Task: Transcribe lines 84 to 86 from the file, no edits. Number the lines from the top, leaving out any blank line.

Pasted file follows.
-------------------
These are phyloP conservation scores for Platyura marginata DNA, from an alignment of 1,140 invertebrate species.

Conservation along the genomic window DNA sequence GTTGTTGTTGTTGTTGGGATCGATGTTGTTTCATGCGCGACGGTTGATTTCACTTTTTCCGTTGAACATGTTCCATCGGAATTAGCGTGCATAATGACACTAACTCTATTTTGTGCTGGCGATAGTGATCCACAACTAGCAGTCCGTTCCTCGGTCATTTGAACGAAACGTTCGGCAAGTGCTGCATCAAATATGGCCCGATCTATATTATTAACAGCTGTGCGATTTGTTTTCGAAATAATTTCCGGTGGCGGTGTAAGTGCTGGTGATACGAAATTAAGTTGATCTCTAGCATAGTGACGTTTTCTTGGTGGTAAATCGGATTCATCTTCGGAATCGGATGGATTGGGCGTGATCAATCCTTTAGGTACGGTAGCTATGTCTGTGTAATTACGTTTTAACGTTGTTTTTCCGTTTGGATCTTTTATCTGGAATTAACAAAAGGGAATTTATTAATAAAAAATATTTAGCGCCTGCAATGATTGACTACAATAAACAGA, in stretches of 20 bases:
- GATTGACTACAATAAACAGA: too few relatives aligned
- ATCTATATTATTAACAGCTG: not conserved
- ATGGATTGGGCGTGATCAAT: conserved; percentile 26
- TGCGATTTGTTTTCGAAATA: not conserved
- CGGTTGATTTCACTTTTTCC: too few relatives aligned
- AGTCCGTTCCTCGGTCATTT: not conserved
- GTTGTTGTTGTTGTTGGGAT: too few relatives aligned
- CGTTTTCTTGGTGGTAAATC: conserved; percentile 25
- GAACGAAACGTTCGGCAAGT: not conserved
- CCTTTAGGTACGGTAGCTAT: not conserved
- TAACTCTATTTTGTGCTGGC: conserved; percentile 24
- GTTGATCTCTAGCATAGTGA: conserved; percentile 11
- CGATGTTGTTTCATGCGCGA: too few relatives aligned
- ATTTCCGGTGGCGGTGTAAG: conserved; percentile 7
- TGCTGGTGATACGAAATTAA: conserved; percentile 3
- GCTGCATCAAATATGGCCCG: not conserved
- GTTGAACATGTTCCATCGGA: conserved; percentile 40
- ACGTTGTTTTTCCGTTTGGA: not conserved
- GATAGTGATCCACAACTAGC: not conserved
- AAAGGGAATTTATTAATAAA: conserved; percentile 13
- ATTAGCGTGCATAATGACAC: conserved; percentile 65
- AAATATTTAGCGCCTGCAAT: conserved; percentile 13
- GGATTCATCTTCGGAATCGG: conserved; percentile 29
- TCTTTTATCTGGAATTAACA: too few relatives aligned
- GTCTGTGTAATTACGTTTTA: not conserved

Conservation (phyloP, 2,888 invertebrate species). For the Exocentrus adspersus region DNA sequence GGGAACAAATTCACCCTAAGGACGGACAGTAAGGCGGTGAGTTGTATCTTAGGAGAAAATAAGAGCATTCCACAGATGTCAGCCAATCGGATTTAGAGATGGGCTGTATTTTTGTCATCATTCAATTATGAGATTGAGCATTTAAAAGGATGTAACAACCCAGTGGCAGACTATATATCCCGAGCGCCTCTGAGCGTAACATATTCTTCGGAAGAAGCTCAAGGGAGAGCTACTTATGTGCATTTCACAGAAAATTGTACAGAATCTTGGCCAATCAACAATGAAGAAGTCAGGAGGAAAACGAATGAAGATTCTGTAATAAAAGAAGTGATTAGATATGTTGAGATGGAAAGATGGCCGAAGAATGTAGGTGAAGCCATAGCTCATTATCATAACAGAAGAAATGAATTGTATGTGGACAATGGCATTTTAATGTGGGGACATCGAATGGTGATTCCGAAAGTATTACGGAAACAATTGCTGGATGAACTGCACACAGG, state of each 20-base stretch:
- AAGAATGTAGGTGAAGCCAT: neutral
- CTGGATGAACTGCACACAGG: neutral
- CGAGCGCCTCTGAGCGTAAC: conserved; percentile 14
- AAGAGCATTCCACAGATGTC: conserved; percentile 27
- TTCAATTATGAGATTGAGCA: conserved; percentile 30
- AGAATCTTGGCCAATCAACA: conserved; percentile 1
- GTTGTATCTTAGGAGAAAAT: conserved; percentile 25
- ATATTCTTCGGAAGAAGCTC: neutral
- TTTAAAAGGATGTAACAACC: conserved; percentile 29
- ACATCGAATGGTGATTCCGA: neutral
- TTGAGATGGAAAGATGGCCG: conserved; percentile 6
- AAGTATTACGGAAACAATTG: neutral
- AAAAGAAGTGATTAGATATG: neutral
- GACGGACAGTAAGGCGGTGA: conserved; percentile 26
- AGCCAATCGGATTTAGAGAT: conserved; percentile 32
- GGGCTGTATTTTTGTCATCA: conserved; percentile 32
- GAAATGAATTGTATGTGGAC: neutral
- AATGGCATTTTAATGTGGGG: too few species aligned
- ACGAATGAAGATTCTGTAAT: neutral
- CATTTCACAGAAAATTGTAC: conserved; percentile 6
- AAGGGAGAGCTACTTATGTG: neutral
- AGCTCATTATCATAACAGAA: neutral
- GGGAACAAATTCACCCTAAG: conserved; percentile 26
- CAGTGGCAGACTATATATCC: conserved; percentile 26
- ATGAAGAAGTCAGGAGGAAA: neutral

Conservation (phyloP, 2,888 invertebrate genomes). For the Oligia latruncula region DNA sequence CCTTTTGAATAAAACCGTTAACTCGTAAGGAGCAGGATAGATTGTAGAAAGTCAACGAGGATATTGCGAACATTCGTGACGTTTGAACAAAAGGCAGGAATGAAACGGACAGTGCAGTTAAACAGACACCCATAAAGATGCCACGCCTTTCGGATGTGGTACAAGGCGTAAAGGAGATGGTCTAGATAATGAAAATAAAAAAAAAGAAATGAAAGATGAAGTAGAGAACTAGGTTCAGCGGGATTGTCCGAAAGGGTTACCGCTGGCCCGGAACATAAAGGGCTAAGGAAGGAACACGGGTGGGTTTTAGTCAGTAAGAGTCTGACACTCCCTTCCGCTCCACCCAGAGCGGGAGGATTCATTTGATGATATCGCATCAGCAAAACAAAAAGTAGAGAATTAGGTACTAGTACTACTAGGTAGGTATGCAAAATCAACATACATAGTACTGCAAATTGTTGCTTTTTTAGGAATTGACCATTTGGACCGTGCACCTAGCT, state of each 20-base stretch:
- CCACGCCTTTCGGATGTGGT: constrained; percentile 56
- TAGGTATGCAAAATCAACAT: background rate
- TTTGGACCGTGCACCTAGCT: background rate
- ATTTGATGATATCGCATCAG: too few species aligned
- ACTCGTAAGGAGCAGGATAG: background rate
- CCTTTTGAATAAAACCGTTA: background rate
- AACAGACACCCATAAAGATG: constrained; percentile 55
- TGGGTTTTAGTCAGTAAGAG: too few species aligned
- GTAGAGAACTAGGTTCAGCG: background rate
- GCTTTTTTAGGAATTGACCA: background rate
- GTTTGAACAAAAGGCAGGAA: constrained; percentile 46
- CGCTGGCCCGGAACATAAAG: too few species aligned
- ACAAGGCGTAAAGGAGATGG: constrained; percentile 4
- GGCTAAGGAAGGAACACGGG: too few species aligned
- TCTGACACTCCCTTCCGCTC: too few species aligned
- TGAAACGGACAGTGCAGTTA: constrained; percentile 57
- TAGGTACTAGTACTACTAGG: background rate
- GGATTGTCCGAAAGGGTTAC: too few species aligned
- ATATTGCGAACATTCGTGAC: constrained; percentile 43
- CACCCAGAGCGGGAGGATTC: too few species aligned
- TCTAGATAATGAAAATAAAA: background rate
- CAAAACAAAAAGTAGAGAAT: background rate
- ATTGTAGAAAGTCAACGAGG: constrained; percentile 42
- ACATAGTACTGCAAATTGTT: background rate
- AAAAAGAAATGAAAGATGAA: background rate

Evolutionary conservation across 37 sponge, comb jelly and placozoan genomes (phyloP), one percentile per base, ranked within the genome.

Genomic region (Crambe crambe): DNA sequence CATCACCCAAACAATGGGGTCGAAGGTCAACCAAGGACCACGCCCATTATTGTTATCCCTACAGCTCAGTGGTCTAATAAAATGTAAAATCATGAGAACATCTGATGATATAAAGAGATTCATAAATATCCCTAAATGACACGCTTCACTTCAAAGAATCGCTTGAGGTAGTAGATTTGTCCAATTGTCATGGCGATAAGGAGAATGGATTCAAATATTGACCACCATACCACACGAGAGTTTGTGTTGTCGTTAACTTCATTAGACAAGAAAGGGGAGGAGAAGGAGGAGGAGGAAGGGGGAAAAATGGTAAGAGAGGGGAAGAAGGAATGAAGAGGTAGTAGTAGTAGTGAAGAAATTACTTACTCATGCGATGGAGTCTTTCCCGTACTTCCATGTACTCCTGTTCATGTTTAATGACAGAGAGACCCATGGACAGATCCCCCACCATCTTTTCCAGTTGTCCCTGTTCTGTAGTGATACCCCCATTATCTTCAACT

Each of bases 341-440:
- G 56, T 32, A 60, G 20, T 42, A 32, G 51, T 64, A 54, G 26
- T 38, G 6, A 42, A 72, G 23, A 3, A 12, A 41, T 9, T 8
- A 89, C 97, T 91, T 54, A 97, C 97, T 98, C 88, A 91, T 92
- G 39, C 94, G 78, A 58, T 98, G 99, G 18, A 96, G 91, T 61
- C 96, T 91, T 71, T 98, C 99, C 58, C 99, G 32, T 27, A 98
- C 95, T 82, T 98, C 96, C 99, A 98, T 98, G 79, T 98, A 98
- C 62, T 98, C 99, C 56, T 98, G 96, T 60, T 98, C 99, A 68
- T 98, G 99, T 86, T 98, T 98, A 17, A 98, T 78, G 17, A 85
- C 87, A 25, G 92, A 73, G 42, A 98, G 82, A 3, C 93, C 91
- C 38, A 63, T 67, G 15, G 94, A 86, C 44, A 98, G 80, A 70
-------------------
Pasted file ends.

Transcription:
- T 38, G 6, A 42, A 72, G 23, A 3, A 12, A 41, T 9, T 8
- A 89, C 97, T 91, T 54, A 97, C 97, T 98, C 88, A 91, T 92
- G 39, C 94, G 78, A 58, T 98, G 99, G 18, A 96, G 91, T 61